“These guys,” of course, are President Obama and Republican Mitt Romney, the candidates who have courted Virginia this year with an intensity never before seen in the Old Dominion.
No matter who wins here Tuesday, the heavy focus on Virginia has left a mark on the state and those who live in it. Voters say they feel a closer connection to the candidates and the campaign. The stature of Virginia politicians has gotten a boost. A state filled with history got a little more when Romney chose Norfolk as the site of his announcement that Rep. Paul Ryan (R-Wis.) would be his running mate. And then there’s the money — tens of millions poured into TV ads, radio spots, rallies, mailings, campaign offices and every other little thing that comes with a modern presidential campaign.
“It may be annoying at times, like when the traffic is stopped on I-81 because 15,000 people are leaving an event in Fishersville,” said Virginia Attorney General Ken Cuccinelli II (R), who plans to run for governor next year and has campaigned with Romney and Ryan. “But before this, we watched it all on the news, and we read about it on the Internet and in newspapers, and it was happening somewhere else. Well, now it’s happening right here, and that has a vibrancy to it. It’s energizing.”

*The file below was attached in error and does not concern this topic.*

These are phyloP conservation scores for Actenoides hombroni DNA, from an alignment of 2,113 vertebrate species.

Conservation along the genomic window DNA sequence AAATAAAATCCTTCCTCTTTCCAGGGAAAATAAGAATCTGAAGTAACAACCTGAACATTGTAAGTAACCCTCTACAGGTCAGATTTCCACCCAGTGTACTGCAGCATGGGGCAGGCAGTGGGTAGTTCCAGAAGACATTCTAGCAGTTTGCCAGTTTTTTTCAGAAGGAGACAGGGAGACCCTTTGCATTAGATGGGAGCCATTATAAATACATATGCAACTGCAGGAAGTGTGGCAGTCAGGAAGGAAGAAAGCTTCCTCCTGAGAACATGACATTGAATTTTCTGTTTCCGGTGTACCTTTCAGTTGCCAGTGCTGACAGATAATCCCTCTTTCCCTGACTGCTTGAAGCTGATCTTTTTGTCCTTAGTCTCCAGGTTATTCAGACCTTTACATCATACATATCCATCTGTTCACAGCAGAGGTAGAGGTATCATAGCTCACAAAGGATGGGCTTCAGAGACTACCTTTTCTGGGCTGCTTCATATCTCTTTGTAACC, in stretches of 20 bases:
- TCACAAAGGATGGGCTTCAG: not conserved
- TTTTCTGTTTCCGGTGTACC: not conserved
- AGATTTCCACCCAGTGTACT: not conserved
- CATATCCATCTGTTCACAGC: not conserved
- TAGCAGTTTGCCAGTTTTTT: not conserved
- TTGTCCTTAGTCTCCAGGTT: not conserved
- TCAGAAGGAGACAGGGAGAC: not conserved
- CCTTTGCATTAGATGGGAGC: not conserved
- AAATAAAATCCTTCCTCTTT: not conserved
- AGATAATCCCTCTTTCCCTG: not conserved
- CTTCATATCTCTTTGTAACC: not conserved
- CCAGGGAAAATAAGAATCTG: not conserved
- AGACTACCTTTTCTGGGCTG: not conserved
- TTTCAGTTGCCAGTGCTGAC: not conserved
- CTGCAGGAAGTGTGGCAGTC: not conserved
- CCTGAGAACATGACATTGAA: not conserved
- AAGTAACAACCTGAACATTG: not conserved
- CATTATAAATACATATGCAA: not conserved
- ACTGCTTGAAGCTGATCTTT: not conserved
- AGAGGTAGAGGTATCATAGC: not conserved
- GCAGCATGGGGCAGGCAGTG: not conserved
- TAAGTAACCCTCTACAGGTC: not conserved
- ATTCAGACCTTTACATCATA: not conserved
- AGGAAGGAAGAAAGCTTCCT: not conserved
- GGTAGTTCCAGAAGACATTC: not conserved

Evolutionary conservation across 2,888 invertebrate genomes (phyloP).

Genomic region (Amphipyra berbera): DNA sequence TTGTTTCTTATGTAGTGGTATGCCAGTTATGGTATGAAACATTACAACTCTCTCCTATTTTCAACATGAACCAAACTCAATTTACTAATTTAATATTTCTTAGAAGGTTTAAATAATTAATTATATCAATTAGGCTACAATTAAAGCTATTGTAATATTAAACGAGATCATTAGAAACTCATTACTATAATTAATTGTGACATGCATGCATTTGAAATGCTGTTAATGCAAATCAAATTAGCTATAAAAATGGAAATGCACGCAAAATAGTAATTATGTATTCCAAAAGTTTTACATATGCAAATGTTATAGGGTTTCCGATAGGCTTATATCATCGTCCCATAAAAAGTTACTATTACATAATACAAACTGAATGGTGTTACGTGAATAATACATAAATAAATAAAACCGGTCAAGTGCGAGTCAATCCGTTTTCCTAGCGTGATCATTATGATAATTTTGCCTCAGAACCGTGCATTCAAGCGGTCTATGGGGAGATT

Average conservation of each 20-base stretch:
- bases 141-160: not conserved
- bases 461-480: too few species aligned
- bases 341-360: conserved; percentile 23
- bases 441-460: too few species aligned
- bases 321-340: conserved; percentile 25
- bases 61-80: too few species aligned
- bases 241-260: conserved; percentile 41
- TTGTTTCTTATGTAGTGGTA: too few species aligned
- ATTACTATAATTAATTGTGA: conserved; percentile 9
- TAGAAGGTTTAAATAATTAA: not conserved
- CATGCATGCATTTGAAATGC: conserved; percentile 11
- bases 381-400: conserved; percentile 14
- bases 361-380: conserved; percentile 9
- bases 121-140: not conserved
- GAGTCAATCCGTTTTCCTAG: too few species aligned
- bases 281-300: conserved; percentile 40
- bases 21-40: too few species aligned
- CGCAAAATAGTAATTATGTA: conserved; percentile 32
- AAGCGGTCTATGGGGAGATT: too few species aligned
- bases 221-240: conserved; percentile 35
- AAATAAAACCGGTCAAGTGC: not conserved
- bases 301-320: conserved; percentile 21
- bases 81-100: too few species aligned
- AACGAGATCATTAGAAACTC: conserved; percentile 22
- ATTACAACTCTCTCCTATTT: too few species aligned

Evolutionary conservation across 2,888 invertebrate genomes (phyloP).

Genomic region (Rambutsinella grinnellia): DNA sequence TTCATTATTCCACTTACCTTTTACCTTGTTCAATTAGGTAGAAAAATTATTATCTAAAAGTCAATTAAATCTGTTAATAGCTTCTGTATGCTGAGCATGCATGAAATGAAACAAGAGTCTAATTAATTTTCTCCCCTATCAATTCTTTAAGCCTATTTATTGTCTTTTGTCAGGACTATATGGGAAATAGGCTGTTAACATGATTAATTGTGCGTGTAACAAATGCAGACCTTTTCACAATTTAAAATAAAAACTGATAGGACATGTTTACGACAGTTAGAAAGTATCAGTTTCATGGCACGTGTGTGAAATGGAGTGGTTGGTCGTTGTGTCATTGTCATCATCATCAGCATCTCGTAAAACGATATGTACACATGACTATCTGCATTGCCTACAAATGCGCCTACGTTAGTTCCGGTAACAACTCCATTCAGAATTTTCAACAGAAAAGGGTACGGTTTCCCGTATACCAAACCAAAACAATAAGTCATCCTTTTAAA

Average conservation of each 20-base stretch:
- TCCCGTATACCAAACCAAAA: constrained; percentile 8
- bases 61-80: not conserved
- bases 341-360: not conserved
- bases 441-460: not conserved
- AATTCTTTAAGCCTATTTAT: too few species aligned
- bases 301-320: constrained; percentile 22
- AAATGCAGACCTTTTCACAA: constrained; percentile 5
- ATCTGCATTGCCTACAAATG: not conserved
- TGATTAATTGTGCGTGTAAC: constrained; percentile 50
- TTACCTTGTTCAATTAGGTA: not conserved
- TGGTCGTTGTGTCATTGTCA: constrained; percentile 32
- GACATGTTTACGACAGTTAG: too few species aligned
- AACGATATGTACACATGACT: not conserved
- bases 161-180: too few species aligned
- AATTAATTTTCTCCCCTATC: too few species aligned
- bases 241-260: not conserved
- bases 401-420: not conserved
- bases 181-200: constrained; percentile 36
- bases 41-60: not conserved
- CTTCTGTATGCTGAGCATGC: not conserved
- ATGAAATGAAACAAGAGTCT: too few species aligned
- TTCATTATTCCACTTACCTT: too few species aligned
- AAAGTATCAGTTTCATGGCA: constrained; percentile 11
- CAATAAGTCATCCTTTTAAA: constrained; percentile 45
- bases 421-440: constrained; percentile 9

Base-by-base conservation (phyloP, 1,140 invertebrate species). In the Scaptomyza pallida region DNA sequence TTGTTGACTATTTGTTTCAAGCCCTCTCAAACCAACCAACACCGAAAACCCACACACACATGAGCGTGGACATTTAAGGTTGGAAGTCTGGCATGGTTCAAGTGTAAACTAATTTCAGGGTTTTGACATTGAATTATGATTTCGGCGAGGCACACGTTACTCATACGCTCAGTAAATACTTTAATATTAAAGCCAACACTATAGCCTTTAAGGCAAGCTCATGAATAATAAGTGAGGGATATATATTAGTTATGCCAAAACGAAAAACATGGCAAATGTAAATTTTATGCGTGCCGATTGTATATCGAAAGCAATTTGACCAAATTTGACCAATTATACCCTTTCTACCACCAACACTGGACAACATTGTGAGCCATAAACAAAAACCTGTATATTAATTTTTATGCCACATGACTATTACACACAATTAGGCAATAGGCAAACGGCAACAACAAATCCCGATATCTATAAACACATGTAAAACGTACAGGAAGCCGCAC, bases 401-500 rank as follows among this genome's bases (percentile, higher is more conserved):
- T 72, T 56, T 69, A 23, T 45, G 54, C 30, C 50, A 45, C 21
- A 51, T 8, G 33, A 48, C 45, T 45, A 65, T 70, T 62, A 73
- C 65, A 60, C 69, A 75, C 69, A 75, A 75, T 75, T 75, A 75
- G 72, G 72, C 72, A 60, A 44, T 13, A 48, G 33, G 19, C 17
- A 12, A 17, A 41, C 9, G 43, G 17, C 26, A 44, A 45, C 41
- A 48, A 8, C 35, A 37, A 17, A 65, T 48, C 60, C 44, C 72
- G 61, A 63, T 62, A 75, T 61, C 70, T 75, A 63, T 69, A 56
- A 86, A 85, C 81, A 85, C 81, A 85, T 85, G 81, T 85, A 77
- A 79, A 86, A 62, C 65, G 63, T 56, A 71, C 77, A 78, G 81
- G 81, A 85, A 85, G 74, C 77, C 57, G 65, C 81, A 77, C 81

Virginia had a touch of swing to it in 2008, when Obama spotted an opportunity and set up a campaign apparatus that helped turn the state blue for the first time in 40 years. But attention turned to the state late and the battle, such as it was, was one-sided.
Not so this year, when Virginia is one of the big three — right up there with Florida and Ohio as the most fought-over and valuable commodities on Election Day. The outcome is so uncertain that the two candidates, their spouses and their running mates have logged more than 90 appearances in Virginia in 2012 — nearly a dozen of those since Friday.
Virginians are not used to this sort of thing. Some of it they seem to like, some not so much. They are weary of the traffic jams, one thing the state does not need to import. And they are tired of the ads and the phone calls and the knocks on their doors.
Jordan and Morgan Mauck, 19-year-old twins and sophomores at Randolph-Macon College, are Republicans but have been getting phone calls and e-mails from the Obama campaign — a reflection, possibly, of their age and the fact that they are college students, a heavily targeted group for Obama.
They’re not happy that the Democrats have their e-mail addresses, and they don’t know how they got them, “but I’d sure like to know,” Morgan Mauck said. “Never have I ever led anyone to believe that I support Obama.”